I have a few wild leeks leftover and I’m going to make them into pesto and freeze that for future use. For now – here’s my Wild Leek Crostata. If you don’t have wild leeks, substitute 1/2 cup chopped green onions and one clove of garlic minced. But try to get your hands on wild leeks if you possibly can….

wild leeks

Wild Leek Crostata

pastry for two – 9 inch pie crusts
24 wild leeks, washed and dried
1 tbsp olive oil
1/2 cup ricotta
1 cup grated cheddar cheese
1/2 cup freshly grated parmesan cheese
1 large egg
salt and pepper

Lightly grease a large baking sheet.

Roll the pastry into two circles approximately 10 or so inches in diameter. (Just guessing here – I did not measure.)

Cut the ends of the ramps and discard. Separate the ramp greens from the white bulbs. Chops the bulbs finely. Chop the greens coarsely. In the olive oil, sauté the chopped bulbs until they soften and begin to brown. Add the greens and cook a minute or so longer – they will wilt quickly. You want them just slightly wilted.

Mix together the egg, ricotta, cheddar and parmesan. Season generously with salt and pepper. Add the wilted ramps. Stir gently.

Spread half of the filling onto each pastry circle, leaving an inch or so at the edge. Fold the pastry over to form an inch overlap.

Bake at 375 degrees for about 30 minutes or until the pastry is browned and the filling is golden and slightly puffed.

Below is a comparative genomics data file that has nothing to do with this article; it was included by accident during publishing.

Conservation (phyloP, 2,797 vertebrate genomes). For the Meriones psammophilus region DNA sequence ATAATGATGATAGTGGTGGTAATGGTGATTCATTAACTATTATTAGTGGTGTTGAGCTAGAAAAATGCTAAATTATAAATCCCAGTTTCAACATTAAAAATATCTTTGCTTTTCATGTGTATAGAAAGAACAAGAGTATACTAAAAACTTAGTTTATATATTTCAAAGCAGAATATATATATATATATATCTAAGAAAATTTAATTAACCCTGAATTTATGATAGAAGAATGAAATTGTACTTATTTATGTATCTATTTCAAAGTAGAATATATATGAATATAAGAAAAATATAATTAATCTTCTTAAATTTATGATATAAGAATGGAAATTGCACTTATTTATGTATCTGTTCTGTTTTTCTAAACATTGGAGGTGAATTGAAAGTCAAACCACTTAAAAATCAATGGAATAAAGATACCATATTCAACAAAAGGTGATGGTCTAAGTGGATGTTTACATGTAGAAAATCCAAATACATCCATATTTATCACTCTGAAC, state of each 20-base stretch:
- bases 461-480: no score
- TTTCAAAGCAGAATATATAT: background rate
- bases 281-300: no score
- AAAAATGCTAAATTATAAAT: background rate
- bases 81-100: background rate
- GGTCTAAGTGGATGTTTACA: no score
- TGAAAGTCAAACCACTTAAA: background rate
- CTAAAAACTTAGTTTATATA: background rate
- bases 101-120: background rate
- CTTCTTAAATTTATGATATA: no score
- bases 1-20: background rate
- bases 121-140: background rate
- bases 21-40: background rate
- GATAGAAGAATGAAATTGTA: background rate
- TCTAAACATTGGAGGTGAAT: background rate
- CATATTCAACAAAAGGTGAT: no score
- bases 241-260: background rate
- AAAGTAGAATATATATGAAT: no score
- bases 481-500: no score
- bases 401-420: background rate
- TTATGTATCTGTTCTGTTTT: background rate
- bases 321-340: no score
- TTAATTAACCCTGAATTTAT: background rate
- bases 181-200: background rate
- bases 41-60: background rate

23 thoughts on “the code of conduct for hunting wild leeks

  1. We do the ‘pretend’ looking for the dogs ball when out collecting sloes. Last year they were so scarce it was a feat to find any. In the end I couldn’t cope with the tension and gave up. Although your foraging was fruitful, they gathering read as a very comical scene. The dogs adding to the story. Recipe looks as if it was all worth it though.

    1. I think the tension is an integral part of the sport of foraging! And I love your guise of searching for the dog’s ball. Clever!
      I had to look up sloes. I think we had such a thing growing along the abandoned railway track / walking trail across from our house in Melbourne. They made the most fantastic jam.

      1. they look just like your photo, smell mildly oniony I hope they are too. I would like to avoid the bog and the pugs would not be amused if I took them there.

      2. WOW – they must be wild leeks. Lucky lucky you.
        The pugs sound much more sensible than my dog – she seeks the bog out always and is terribly amused with any kind of muck and slime.

      3. It’s so funny things just pop up in my backyard that I have never planted, the leeks (I hope) jalapeno peppers, tomatoes. Every year I get surprises.